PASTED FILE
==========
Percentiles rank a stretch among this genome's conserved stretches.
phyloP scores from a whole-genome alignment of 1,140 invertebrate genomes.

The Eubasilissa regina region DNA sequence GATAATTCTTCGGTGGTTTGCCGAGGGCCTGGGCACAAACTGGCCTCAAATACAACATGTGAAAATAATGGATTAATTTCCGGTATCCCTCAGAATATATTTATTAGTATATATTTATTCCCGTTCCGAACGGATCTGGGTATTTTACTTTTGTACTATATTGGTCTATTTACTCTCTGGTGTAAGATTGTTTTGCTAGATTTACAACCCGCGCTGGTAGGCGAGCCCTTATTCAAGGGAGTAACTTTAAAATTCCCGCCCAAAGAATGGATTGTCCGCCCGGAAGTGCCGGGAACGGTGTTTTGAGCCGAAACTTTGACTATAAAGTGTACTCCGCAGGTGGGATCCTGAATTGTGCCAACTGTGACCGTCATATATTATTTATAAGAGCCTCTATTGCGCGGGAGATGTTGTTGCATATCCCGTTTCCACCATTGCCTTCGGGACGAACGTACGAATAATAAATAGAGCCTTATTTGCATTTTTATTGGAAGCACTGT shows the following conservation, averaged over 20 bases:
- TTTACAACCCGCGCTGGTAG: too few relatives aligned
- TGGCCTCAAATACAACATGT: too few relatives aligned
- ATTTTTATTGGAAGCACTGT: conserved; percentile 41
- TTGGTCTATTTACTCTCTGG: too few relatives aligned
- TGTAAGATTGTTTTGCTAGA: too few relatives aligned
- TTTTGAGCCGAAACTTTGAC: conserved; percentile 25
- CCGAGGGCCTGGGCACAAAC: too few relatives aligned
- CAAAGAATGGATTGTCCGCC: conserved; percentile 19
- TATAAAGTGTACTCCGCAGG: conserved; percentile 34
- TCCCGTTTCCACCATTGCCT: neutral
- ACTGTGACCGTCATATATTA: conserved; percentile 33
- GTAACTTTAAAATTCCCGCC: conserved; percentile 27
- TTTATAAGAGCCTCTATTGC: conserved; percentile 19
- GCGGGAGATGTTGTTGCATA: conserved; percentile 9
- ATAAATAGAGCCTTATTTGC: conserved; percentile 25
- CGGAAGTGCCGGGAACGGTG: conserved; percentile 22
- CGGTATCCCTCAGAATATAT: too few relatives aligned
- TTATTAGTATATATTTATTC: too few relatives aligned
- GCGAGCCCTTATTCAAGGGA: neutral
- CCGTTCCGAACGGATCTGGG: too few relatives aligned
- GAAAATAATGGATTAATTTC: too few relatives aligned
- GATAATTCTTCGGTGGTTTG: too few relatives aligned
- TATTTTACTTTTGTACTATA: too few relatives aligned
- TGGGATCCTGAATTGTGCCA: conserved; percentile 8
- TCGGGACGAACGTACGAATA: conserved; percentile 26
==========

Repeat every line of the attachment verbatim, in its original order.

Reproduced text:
Percentiles rank a stretch among this genome's conserved stretches.
phyloP scores from a whole-genome alignment of 1,140 invertebrate genomes.

The Eubasilissa regina region DNA sequence GATAATTCTTCGGTGGTTTGCCGAGGGCCTGGGCACAAACTGGCCTCAAATACAACATGTGAAAATAATGGATTAATTTCCGGTATCCCTCAGAATATATTTATTAGTATATATTTATTCCCGTTCCGAACGGATCTGGGTATTTTACTTTTGTACTATATTGGTCTATTTACTCTCTGGTGTAAGATTGTTTTGCTAGATTTACAACCCGCGCTGGTAGGCGAGCCCTTATTCAAGGGAGTAACTTTAAAATTCCCGCCCAAAGAATGGATTGTCCGCCCGGAAGTGCCGGGAACGGTGTTTTGAGCCGAAACTTTGACTATAAAGTGTACTCCGCAGGTGGGATCCTGAATTGTGCCAACTGTGACCGTCATATATTATTTATAAGAGCCTCTATTGCGCGGGAGATGTTGTTGCATATCCCGTTTCCACCATTGCCTTCGGGACGAACGTACGAATAATAAATAGAGCCTTATTTGCATTTTTATTGGAAGCACTGT shows the following conservation, averaged over 20 bases:
- TTTACAACCCGCGCTGGTAG: too few relatives aligned
- TGGCCTCAAATACAACATGT: too few relatives aligned
- ATTTTTATTGGAAGCACTGT: conserved; percentile 41
- TTGGTCTATTTACTCTCTGG: too few relatives aligned
- TGTAAGATTGTTTTGCTAGA: too few relatives aligned
- TTTTGAGCCGAAACTTTGAC: conserved; percentile 25
- CCGAGGGCCTGGGCACAAAC: too few relatives aligned
- CAAAGAATGGATTGTCCGCC: conserved; percentile 19
- TATAAAGTGTACTCCGCAGG: conserved; percentile 34
- TCCCGTTTCCACCATTGCCT: neutral
- ACTGTGACCGTCATATATTA: conserved; percentile 33
- GTAACTTTAAAATTCCCGCC: conserved; percentile 27
- TTTATAAGAGCCTCTATTGC: conserved; percentile 19
- GCGGGAGATGTTGTTGCATA: conserved; percentile 9
- ATAAATAGAGCCTTATTTGC: conserved; percentile 25
- CGGAAGTGCCGGGAACGGTG: conserved; percentile 22
- CGGTATCCCTCAGAATATAT: too few relatives aligned
- TTATTAGTATATATTTATTC: too few relatives aligned
- GCGAGCCCTTATTCAAGGGA: neutral
- CCGTTCCGAACGGATCTGGG: too few relatives aligned
- GAAAATAATGGATTAATTTC: too few relatives aligned
- GATAATTCTTCGGTGGTTTG: too few relatives aligned
- TATTTTACTTTTGTACTATA: too few relatives aligned
- TGGGATCCTGAATTGTGCCA: conserved; percentile 8
- TCGGGACGAACGTACGAATA: conserved; percentile 26